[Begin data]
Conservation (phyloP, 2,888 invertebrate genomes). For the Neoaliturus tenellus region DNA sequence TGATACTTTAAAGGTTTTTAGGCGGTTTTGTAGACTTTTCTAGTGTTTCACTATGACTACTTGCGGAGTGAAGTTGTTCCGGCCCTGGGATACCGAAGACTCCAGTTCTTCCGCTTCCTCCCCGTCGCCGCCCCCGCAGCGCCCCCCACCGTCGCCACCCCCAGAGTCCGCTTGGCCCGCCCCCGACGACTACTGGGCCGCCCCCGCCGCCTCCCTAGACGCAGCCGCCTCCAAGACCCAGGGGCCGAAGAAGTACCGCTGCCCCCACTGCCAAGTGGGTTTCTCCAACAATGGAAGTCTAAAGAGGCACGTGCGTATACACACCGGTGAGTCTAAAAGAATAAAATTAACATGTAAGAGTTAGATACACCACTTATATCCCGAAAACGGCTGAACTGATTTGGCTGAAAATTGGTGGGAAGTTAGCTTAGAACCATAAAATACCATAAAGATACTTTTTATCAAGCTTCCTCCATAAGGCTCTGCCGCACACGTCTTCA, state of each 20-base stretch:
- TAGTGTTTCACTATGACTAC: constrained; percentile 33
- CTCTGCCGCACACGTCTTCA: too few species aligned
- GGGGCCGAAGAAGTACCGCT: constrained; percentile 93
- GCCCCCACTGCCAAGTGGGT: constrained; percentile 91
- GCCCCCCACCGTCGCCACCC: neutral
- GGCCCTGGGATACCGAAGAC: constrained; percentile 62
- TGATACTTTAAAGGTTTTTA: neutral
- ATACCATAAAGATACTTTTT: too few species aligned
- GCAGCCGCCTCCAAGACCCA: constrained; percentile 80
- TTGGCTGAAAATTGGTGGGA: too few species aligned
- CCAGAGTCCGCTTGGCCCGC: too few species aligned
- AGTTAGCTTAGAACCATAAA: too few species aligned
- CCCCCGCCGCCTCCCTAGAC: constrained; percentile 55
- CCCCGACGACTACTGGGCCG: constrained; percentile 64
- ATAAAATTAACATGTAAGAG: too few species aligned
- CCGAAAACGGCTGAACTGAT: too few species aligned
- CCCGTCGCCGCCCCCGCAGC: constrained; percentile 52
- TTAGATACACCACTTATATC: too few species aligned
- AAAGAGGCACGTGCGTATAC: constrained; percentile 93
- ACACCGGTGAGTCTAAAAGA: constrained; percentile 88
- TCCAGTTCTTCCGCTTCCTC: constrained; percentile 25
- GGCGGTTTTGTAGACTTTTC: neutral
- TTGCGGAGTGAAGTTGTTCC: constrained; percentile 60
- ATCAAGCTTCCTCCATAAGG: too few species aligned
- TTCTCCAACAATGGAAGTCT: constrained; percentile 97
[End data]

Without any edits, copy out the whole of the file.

Conservation (phyloP, 2,888 invertebrate genomes). For the Neoaliturus tenellus region DNA sequence TGATACTTTAAAGGTTTTTAGGCGGTTTTGTAGACTTTTCTAGTGTTTCACTATGACTACTTGCGGAGTGAAGTTGTTCCGGCCCTGGGATACCGAAGACTCCAGTTCTTCCGCTTCCTCCCCGTCGCCGCCCCCGCAGCGCCCCCCACCGTCGCCACCCCCAGAGTCCGCTTGGCCCGCCCCCGACGACTACTGGGCCGCCCCCGCCGCCTCCCTAGACGCAGCCGCCTCCAAGACCCAGGGGCCGAAGAAGTACCGCTGCCCCCACTGCCAAGTGGGTTTCTCCAACAATGGAAGTCTAAAGAGGCACGTGCGTATACACACCGGTGAGTCTAAAAGAATAAAATTAACATGTAAGAGTTAGATACACCACTTATATCCCGAAAACGGCTGAACTGATTTGGCTGAAAATTGGTGGGAAGTTAGCTTAGAACCATAAAATACCATAAAGATACTTTTTATCAAGCTTCCTCCATAAGGCTCTGCCGCACACGTCTTCA, state of each 20-base stretch:
- TAGTGTTTCACTATGACTAC: constrained; percentile 33
- CTCTGCCGCACACGTCTTCA: too few species aligned
- GGGGCCGAAGAAGTACCGCT: constrained; percentile 93
- GCCCCCACTGCCAAGTGGGT: constrained; percentile 91
- GCCCCCCACCGTCGCCACCC: neutral
- GGCCCTGGGATACCGAAGAC: constrained; percentile 62
- TGATACTTTAAAGGTTTTTA: neutral
- ATACCATAAAGATACTTTTT: too few species aligned
- GCAGCCGCCTCCAAGACCCA: constrained; percentile 80
- TTGGCTGAAAATTGGTGGGA: too few species aligned
- CCAGAGTCCGCTTGGCCCGC: too few species aligned
- AGTTAGCTTAGAACCATAAA: too few species aligned
- CCCCCGCCGCCTCCCTAGAC: constrained; percentile 55
- CCCCGACGACTACTGGGCCG: constrained; percentile 64
- ATAAAATTAACATGTAAGAG: too few species aligned
- CCGAAAACGGCTGAACTGAT: too few species aligned
- CCCGTCGCCGCCCCCGCAGC: constrained; percentile 52
- TTAGATACACCACTTATATC: too few species aligned
- AAAGAGGCACGTGCGTATAC: constrained; percentile 93
- ACACCGGTGAGTCTAAAAGA: constrained; percentile 88
- TCCAGTTCTTCCGCTTCCTC: constrained; percentile 25
- GGCGGTTTTGTAGACTTTTC: neutral
- TTGCGGAGTGAAGTTGTTCC: constrained; percentile 60
- ATCAAGCTTCCTCCATAAGG: too few species aligned
- TTCTCCAACAATGGAAGTCT: constrained; percentile 97